Angry prison officers to vote in strike ballot
PRISON officers are preparing to declare strike action for the first time in more than 25 years amid serious concerns over their safety in the country’s jails.
There are growing tensions between unions and the Irish Prison Service (IPS) over cutbacks in the conditions of employment enjoyed by officers.
They have also voiced concern about their safety after the Derek Brockwell escape from Tallaght Hospital, during which two prison officers were stabbed.
Sources said they feel they are working in a more dangerous environment and handling the same number of prisoners with fewer staff.
It has emerged that the Irish Prison Officers Association (IPOA) is balloting its 3,200 members for strike action.
In an indication of the frustration being felt by officers, the union believes that up to 95pc of members will vote in favour of a strike.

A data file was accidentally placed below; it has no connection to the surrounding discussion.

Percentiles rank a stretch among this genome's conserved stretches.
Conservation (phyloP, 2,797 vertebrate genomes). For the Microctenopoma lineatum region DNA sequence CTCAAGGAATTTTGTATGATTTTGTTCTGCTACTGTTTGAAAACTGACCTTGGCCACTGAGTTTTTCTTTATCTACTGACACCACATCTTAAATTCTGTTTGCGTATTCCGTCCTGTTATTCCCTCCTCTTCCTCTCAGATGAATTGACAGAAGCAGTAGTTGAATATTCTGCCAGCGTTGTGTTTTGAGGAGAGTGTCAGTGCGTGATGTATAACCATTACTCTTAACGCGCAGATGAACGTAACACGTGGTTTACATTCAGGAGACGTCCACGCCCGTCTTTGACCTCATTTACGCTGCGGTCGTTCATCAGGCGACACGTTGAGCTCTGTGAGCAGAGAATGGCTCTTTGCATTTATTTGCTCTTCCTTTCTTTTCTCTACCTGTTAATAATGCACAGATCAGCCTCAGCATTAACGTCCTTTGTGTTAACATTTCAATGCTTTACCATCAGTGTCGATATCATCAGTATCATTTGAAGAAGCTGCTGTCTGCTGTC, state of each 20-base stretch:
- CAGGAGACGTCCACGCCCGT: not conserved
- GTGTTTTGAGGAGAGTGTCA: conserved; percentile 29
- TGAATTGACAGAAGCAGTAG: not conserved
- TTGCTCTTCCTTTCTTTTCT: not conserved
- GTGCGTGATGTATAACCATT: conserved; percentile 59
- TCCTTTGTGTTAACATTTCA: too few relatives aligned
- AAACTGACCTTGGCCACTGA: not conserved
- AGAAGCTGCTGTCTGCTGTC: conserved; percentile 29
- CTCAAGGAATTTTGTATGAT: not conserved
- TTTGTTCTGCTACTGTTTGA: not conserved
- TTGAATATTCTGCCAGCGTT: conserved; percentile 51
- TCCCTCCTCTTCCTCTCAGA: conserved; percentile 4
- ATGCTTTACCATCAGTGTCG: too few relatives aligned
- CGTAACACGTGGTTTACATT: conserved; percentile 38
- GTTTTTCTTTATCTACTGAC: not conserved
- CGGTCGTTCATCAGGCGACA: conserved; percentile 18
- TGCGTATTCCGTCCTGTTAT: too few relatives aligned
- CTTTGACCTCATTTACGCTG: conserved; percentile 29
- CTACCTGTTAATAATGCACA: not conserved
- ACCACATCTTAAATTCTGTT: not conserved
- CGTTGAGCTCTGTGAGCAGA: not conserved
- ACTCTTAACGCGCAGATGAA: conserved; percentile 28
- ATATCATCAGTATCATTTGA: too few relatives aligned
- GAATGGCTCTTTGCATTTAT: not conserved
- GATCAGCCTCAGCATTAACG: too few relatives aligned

“Trust has broken down. We had agreed with the IPS that, like other countries, prison officers would have attack dogs for use in riots, then that was unilaterally withdrawn,” a union figure told the Herald.
Labour senator John Whelan has called on Justice Minister Frances Fitzgerald to intervene.
“This is an unsatisfactory scenario and must be defused by the minister,” he said.
“Prisons are complex, challenging and highly charged workplace environments.
“Prison staff have already embraced sweeping reforms, rationalisation, pay cuts, additional taxes and verifiable savings under the Croke Park and Haddington Road agreements to the tune of €21m and €11.5m respectively.”
The IPS did not respond to a request for comment last night.